26 March 2010
Skywatch Friday: A bee's-eye view of the sky?
Okay, I confess right now. This isn't what you'd call a conventional post for Skywatch Friday. However, we have come to that time of year when I sometimes forget to admire the sky because I'm too busy looking at things at or near ground level. Soil level. You know what I mean. It's gardening season!
I had to go to Truro on Wednesday and give a little talk to the Friends of the Garden at my first alma mater, the Nova Scotia Agricultural College. (yes, I have several almae matras. You wouldn't really expect me to take the conventional route through academia, would you?) The Friends tend to the incredible Rock Garden at AC, and if you live in this province and haven't been there, you are missing something extraordinary. Even in winter.
After we were done, even though the sky was drippy and grey and cold, I went out to walk around the campus a little. I had my pocket camera with me, a compact and clever little Canon Powershot SX200. I love that little camera. Drop it in my purse along with my iPhone (geek) and I don't need to drag laptop and digital SLR with me if travelling light. It has an impressive lens on it, too, with the ability to focus very closeup to subjects. So I thought about what it might be like to see things from a bee's eye perspective, when it comes to plants. Not so much the actual image they see, but what it's like to see from the ground up, rather than our normal perspective. First stop was the heath and heather bed, which has overwintered magnificently this year.
Then down to the rock garden, where many things are still quiescent, snuggled into their mulchy beds, dreaming of warmth and sunlight and the cue to begin. But these semps were watching me watching them.
And the creeping thyme didn't mind me creeping up on it with my little camera.
Oh, what a surprise. Jodi is still taking photos of snowdrops. Well, yes, I'll keep doing that for weeks yet. They make me happy. And raindrops on snowdrops...well, that's just one of my favourite things. Hmmm. I think someone sang a song along those lines.
It was raining in earnest when I went across the road to the Alumni Gardens (Aggies once, aggies twice...) so I didn't linger. I did, however, want to hang out with this sycamore, because its bark and its funny alien fruit amuse me. The fruit wouldn't co-operate by falling from the tree intact, so I contented myself with admiring the trunk, which looks like a piece of exquisite sculpture.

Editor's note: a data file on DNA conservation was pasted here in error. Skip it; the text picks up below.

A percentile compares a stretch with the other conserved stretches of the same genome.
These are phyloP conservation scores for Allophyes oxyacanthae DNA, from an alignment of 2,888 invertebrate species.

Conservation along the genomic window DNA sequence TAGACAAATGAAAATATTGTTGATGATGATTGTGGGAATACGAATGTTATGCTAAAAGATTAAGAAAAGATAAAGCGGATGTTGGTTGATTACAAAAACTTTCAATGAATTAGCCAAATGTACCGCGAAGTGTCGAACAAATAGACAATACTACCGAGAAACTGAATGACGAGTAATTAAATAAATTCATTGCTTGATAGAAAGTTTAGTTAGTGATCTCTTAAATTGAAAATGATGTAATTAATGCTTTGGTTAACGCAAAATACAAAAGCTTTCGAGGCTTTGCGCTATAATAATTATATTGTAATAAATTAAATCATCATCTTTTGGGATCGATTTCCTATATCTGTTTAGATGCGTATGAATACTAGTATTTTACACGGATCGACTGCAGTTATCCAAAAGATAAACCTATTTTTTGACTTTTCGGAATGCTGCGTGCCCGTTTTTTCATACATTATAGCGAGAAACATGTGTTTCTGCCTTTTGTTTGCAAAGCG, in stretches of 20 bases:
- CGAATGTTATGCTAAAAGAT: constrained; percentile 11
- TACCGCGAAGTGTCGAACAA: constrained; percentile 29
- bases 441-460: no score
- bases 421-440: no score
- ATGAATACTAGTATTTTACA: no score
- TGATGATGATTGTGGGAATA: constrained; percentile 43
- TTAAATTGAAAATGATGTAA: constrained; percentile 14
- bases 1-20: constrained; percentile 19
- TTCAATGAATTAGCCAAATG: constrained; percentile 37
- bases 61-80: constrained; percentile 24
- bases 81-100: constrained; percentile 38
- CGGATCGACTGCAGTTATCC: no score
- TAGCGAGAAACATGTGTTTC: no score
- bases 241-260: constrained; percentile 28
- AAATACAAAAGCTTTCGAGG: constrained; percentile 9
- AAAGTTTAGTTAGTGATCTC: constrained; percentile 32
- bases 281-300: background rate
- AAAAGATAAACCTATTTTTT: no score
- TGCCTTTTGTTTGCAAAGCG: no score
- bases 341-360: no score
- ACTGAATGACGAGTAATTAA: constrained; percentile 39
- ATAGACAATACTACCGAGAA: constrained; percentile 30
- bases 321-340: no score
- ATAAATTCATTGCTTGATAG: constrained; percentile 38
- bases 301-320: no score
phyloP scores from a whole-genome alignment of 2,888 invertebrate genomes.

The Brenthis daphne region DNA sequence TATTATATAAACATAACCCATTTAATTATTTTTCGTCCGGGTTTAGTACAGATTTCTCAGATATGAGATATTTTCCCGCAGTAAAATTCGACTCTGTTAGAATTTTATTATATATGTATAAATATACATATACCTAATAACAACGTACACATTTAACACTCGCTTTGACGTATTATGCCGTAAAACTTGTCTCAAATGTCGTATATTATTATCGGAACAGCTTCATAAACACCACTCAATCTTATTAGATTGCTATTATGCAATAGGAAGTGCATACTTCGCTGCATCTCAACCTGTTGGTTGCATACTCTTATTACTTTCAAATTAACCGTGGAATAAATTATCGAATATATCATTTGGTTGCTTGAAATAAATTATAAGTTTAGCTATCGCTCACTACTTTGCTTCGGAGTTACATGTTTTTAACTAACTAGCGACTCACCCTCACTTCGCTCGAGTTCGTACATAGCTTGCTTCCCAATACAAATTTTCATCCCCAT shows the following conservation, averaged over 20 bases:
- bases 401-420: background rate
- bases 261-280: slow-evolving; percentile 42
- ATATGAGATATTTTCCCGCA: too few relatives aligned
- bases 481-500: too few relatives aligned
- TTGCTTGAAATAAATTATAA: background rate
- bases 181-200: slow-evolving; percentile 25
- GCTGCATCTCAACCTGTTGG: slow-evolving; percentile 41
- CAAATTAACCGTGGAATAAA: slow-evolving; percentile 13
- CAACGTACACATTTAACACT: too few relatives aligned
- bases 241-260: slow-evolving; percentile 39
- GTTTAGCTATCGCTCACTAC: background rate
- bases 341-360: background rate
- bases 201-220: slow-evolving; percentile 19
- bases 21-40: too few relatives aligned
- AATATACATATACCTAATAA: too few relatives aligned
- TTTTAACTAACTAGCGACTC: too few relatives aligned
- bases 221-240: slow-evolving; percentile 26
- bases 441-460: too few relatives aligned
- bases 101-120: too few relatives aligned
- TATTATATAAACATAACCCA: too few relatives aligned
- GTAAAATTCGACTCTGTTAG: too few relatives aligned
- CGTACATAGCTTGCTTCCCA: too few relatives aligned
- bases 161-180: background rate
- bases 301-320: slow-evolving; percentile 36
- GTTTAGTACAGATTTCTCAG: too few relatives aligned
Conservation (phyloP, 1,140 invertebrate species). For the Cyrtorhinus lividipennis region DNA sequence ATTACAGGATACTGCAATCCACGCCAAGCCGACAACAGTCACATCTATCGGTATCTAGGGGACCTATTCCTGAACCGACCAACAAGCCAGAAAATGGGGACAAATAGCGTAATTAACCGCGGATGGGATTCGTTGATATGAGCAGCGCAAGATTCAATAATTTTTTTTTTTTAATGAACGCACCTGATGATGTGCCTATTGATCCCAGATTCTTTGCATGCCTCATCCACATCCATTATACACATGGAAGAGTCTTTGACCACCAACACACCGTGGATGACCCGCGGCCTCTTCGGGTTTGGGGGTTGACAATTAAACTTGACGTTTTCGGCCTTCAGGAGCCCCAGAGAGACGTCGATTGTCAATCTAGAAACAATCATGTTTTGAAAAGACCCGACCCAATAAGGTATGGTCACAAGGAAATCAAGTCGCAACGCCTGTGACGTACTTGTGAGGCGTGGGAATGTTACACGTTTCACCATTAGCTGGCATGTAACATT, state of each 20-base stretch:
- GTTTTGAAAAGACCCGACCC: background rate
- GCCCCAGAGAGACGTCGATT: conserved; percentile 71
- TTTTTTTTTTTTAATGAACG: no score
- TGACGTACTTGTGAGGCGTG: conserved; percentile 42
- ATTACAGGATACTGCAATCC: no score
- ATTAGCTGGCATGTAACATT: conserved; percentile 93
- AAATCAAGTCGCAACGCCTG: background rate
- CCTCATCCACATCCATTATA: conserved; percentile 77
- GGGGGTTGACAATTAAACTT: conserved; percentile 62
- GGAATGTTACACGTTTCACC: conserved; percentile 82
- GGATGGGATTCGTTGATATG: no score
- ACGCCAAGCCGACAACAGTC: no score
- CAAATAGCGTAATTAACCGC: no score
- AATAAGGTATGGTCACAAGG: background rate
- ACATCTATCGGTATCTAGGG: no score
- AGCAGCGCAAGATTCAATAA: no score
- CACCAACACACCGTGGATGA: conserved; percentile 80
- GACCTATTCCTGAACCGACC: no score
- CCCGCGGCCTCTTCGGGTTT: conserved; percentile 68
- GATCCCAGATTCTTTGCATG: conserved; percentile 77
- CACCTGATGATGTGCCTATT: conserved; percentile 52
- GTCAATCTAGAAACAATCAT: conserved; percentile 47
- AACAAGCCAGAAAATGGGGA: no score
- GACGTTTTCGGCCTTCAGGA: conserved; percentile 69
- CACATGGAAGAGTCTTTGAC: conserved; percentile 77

Enough with the rain. Back to Collins Hort Building I went, and the small greenhouse was open so naturally I went in there to have a look around. I think some of the plants in there may well have been there when I was a student, or are offspring of those original plants. Not the standard poinsettias, though.
I do LOVE succulents, and I keep saying it's time to learn more about them. Well, while I was away, a nice box of books arrived from Thomas Allen & Son, who distribute Timber Books here in Canada. And a nice book by Debra Lee Baldwin was in that box of books. Not her new one--I'm not sure how that happened, unless it's backordered here in Canada, but I didn't have Designing with Succulents, either. So I'll have fun with it while waiting for the new book.
This cactus delighted me, with its furry crown studded with little pink jewels of soon to open flowers. Rant: One of my peeves in life are the plant companies that stick strawflowers to the tops of cacti in an effort to sex them up for clueless customers. The real flowers of cacti are much, much more interesting. So stop doing that, stupid plant companies.
Well I feel better for that, don't you? Let's move on to this tiny, dainty, charming succulent, which I assume is a sedum but I might be all wrong about that. Whatever it is, I love it and want some.
And to wrap up my bee's-eye view, there's a huge, wonderful hoya hanging in the Collins greenhouse. And what do you know but it had a number of clusters of perfectly sculpted, perfectly scented flowers hanging from it. I don't know that this photo will be enough to inspire mine to flower sometime soon, but it's worth a try. The blossoms of hoyas are marvelous. They can fill my sky anytime.